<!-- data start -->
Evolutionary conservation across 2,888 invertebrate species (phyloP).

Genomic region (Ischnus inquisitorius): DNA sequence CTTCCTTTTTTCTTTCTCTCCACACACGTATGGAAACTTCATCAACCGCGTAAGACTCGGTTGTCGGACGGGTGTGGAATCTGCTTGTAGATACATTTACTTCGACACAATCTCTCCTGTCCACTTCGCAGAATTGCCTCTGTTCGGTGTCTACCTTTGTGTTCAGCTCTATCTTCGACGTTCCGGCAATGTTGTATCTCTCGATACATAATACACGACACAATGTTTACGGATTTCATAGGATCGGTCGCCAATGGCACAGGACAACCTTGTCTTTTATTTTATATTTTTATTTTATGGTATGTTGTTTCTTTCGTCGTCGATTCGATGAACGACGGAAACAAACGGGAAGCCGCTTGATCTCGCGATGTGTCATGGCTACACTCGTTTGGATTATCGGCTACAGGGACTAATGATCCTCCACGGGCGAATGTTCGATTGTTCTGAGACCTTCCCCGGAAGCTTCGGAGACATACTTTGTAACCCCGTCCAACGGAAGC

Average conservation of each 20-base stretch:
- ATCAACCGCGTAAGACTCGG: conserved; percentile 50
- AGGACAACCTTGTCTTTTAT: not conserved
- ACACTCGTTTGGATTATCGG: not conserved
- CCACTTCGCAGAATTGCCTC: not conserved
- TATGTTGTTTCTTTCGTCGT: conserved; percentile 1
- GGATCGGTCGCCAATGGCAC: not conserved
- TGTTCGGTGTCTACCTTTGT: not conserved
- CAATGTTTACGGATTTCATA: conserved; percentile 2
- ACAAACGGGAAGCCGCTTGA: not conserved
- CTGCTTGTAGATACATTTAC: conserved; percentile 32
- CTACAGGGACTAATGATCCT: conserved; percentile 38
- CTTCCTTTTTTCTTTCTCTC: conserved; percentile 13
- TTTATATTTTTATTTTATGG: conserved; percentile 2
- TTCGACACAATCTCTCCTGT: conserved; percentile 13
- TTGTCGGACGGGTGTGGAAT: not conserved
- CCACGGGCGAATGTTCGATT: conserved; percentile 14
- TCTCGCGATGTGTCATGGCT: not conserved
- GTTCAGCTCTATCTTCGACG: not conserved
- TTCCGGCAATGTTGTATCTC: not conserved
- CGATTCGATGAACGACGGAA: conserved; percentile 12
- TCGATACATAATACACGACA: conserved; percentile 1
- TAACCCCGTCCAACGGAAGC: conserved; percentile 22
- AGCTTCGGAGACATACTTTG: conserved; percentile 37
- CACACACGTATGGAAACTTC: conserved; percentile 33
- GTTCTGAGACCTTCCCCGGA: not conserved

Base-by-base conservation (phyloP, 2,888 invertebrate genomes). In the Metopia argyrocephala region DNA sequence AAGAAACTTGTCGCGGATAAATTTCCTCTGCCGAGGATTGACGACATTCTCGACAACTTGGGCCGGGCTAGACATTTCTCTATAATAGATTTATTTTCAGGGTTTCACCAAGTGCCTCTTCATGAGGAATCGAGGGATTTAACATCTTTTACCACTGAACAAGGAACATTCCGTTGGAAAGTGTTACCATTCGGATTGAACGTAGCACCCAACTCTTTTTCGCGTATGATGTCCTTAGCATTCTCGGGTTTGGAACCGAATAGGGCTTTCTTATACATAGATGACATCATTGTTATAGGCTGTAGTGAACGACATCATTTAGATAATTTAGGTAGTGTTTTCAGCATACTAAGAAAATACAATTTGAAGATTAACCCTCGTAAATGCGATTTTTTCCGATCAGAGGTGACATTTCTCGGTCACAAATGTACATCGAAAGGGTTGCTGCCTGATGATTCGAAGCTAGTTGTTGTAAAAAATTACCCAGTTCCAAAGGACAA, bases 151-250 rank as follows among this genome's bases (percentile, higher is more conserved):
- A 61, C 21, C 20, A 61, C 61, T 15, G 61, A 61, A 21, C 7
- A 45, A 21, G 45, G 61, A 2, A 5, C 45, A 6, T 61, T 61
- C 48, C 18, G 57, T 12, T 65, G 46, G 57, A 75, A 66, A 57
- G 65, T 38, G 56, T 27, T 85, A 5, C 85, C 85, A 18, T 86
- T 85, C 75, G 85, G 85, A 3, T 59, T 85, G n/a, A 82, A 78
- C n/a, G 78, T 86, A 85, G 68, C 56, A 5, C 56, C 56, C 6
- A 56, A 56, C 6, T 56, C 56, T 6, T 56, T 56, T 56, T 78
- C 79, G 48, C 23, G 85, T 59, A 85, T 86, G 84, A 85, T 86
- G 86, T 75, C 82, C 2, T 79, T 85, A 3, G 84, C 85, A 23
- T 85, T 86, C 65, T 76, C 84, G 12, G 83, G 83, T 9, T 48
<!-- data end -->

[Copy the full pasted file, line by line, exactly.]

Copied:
Evolutionary conservation across 2,888 invertebrate species (phyloP).

Genomic region (Ischnus inquisitorius): DNA sequence CTTCCTTTTTTCTTTCTCTCCACACACGTATGGAAACTTCATCAACCGCGTAAGACTCGGTTGTCGGACGGGTGTGGAATCTGCTTGTAGATACATTTACTTCGACACAATCTCTCCTGTCCACTTCGCAGAATTGCCTCTGTTCGGTGTCTACCTTTGTGTTCAGCTCTATCTTCGACGTTCCGGCAATGTTGTATCTCTCGATACATAATACACGACACAATGTTTACGGATTTCATAGGATCGGTCGCCAATGGCACAGGACAACCTTGTCTTTTATTTTATATTTTTATTTTATGGTATGTTGTTTCTTTCGTCGTCGATTCGATGAACGACGGAAACAAACGGGAAGCCGCTTGATCTCGCGATGTGTCATGGCTACACTCGTTTGGATTATCGGCTACAGGGACTAATGATCCTCCACGGGCGAATGTTCGATTGTTCTGAGACCTTCCCCGGAAGCTTCGGAGACATACTTTGTAACCCCGTCCAACGGAAGC

Average conservation of each 20-base stretch:
- ATCAACCGCGTAAGACTCGG: conserved; percentile 50
- AGGACAACCTTGTCTTTTAT: not conserved
- ACACTCGTTTGGATTATCGG: not conserved
- CCACTTCGCAGAATTGCCTC: not conserved
- TATGTTGTTTCTTTCGTCGT: conserved; percentile 1
- GGATCGGTCGCCAATGGCAC: not conserved
- TGTTCGGTGTCTACCTTTGT: not conserved
- CAATGTTTACGGATTTCATA: conserved; percentile 2
- ACAAACGGGAAGCCGCTTGA: not conserved
- CTGCTTGTAGATACATTTAC: conserved; percentile 32
- CTACAGGGACTAATGATCCT: conserved; percentile 38
- CTTCCTTTTTTCTTTCTCTC: conserved; percentile 13
- TTTATATTTTTATTTTATGG: conserved; percentile 2
- TTCGACACAATCTCTCCTGT: conserved; percentile 13
- TTGTCGGACGGGTGTGGAAT: not conserved
- CCACGGGCGAATGTTCGATT: conserved; percentile 14
- TCTCGCGATGTGTCATGGCT: not conserved
- GTTCAGCTCTATCTTCGACG: not conserved
- TTCCGGCAATGTTGTATCTC: not conserved
- CGATTCGATGAACGACGGAA: conserved; percentile 12
- TCGATACATAATACACGACA: conserved; percentile 1
- TAACCCCGTCCAACGGAAGC: conserved; percentile 22
- AGCTTCGGAGACATACTTTG: conserved; percentile 37
- CACACACGTATGGAAACTTC: conserved; percentile 33
- GTTCTGAGACCTTCCCCGGA: not conserved

Base-by-base conservation (phyloP, 2,888 invertebrate genomes). In the Metopia argyrocephala region DNA sequence AAGAAACTTGTCGCGGATAAATTTCCTCTGCCGAGGATTGACGACATTCTCGACAACTTGGGCCGGGCTAGACATTTCTCTATAATAGATTTATTTTCAGGGTTTCACCAAGTGCCTCTTCATGAGGAATCGAGGGATTTAACATCTTTTACCACTGAACAAGGAACATTCCGTTGGAAAGTGTTACCATTCGGATTGAACGTAGCACCCAACTCTTTTTCGCGTATGATGTCCTTAGCATTCTCGGGTTTGGAACCGAATAGGGCTTTCTTATACATAGATGACATCATTGTTATAGGCTGTAGTGAACGACATCATTTAGATAATTTAGGTAGTGTTTTCAGCATACTAAGAAAATACAATTTGAAGATTAACCCTCGTAAATGCGATTTTTTCCGATCAGAGGTGACATTTCTCGGTCACAAATGTACATCGAAAGGGTTGCTGCCTGATGATTCGAAGCTAGTTGTTGTAAAAAATTACCCAGTTCCAAAGGACAA, bases 151-250 rank as follows among this genome's bases (percentile, higher is more conserved):
- A 61, C 21, C 20, A 61, C 61, T 15, G 61, A 61, A 21, C 7
- A 45, A 21, G 45, G 61, A 2, A 5, C 45, A 6, T 61, T 61
- C 48, C 18, G 57, T 12, T 65, G 46, G 57, A 75, A 66, A 57
- G 65, T 38, G 56, T 27, T 85, A 5, C 85, C 85, A 18, T 86
- T 85, C 75, G 85, G 85, A 3, T 59, T 85, G n/a, A 82, A 78
- C n/a, G 78, T 86, A 85, G 68, C 56, A 5, C 56, C 56, C 6
- A 56, A 56, C 6, T 56, C 56, T 6, T 56, T 56, T 56, T 78
- C 79, G 48, C 23, G 85, T 59, A 85, T 86, G 84, A 85, T 86
- G 86, T 75, C 82, C 2, T 79, T 85, A 3, G 84, C 85, A 23
- T 85, T 86, C 65, T 76, C 84, G 12, G 83, G 83, T 9, T 48